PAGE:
Vladimir Sinkov, MD. Sinkov Spine (Las Vegas): Spine surgery of the future will be defined by widespread use of minimally invasive techniques, robotic and augmented reality-assisted procedures, motion preservation procedures, and endoscopic approaches.  

Issada Thongtrangan, MD. MicroSpine (Scottsdale, Ariz.): In my opinion, it will be ultra minimally invasive surgery such as endoscopic approaches, AI, robots and navigation. I also feel that there will be more research on cell-based/biologics approaches to address degenerative disc and arthritis in the spine.

Bo Zhang, MD. The Centers for Advanced Orthopaedics (Bethesda, Md.): AI technology is rapidly growing and has the potential to impact spine surgery significantly. The challenge in spine surgery, besides the technical aspect, is finding the correct indications and performing the best treatment for each patient. Surgeons choose to treat a patient with different types of operation or nonoperative intervention. AI has the possibility to process each aspect of a patient's condition and assist with surgeons' decision-making.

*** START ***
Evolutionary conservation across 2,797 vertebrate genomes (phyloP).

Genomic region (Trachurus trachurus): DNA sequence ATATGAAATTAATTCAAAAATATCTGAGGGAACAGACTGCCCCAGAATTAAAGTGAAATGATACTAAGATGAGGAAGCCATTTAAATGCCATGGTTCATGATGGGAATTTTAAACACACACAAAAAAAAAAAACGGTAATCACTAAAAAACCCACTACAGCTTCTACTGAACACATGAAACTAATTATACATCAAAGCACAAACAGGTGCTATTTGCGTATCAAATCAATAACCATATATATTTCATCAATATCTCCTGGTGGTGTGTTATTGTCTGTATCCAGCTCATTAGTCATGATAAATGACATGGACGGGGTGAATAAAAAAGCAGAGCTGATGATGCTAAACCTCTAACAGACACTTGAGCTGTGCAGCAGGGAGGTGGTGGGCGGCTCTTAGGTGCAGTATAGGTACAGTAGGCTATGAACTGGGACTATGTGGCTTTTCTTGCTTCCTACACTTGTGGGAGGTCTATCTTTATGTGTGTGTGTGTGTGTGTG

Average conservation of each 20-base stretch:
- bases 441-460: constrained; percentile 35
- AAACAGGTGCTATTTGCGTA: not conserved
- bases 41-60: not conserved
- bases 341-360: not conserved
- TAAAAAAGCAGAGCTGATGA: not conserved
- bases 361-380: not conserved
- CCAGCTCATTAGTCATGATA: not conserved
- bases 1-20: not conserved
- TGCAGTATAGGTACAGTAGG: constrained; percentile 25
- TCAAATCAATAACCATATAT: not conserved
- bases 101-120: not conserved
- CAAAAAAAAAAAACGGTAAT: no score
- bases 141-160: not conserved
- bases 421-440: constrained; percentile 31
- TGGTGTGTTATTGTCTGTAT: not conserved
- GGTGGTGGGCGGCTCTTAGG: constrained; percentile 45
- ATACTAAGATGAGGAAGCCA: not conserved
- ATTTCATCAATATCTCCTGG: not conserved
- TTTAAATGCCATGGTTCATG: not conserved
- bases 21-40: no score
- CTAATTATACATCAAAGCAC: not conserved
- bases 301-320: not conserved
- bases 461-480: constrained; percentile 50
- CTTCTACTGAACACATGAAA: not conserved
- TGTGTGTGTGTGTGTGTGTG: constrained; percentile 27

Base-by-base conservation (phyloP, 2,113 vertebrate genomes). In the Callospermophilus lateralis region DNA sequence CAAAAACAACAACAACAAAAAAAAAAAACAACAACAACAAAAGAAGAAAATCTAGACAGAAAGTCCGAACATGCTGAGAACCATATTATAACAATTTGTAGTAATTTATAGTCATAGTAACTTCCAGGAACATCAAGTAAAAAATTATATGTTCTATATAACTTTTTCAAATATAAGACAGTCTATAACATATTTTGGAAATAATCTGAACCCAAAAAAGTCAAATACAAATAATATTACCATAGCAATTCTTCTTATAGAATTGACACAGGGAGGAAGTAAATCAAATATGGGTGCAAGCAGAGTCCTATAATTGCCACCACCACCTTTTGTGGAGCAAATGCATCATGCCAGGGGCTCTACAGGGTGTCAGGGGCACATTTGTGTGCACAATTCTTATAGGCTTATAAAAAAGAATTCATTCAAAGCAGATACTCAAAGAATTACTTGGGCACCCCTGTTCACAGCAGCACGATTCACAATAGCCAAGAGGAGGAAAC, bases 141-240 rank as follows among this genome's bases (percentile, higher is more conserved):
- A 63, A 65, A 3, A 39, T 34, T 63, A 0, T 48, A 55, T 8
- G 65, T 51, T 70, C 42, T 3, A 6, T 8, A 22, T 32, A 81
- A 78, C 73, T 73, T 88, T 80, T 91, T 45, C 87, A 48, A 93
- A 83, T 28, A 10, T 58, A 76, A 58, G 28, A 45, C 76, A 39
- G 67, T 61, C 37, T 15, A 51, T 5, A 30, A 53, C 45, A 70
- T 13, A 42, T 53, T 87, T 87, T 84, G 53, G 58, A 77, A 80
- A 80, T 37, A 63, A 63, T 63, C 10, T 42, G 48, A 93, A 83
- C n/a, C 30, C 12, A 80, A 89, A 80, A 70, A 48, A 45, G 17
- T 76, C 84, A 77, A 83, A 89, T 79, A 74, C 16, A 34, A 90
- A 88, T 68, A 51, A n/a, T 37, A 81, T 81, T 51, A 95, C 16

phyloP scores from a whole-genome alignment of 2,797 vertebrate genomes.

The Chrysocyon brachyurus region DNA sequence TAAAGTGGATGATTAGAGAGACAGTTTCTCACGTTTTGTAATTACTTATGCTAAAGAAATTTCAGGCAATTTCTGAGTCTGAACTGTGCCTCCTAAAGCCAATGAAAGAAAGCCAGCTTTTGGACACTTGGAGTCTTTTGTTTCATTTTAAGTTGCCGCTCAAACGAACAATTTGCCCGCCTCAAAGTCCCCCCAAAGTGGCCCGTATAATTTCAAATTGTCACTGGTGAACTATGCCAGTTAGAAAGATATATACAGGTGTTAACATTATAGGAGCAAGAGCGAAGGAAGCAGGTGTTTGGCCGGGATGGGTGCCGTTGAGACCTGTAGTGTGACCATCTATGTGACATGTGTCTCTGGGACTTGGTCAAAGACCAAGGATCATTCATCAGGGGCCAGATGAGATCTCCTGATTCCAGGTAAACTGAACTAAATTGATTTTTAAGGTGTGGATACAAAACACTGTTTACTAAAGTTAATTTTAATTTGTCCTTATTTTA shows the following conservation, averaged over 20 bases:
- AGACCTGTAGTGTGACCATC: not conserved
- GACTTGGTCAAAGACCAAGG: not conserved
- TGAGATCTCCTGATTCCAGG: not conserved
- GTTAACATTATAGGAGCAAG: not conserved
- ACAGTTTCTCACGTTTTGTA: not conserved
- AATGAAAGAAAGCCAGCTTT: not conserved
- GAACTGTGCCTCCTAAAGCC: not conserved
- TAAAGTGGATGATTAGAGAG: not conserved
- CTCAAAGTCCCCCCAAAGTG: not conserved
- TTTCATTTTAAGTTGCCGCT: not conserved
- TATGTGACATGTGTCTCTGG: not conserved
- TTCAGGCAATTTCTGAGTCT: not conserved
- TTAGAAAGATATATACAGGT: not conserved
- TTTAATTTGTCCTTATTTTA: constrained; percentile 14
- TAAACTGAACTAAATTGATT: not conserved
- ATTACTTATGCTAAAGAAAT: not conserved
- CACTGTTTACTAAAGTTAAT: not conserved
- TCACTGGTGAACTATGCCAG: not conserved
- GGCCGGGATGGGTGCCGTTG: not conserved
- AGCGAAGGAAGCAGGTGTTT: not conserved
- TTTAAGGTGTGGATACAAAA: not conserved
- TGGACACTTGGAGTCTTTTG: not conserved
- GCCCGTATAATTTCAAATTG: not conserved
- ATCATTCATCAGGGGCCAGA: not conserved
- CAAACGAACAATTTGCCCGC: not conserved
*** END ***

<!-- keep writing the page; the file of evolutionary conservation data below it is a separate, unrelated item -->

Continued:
Christian Zimmerman, MD. St. Alphonsus Medical Group and SAHS Neuroscience Institute (Boise, Idaho): Arguably, the emphasis on robotics, intraoperative navigation and augmented reality are the present focus in both spinal and most other disciplines. There may also be a place for AI-driven, personalized implant creation and placement hovering on the horizon. Neuroexcitatory times for the young at heart, mind and body.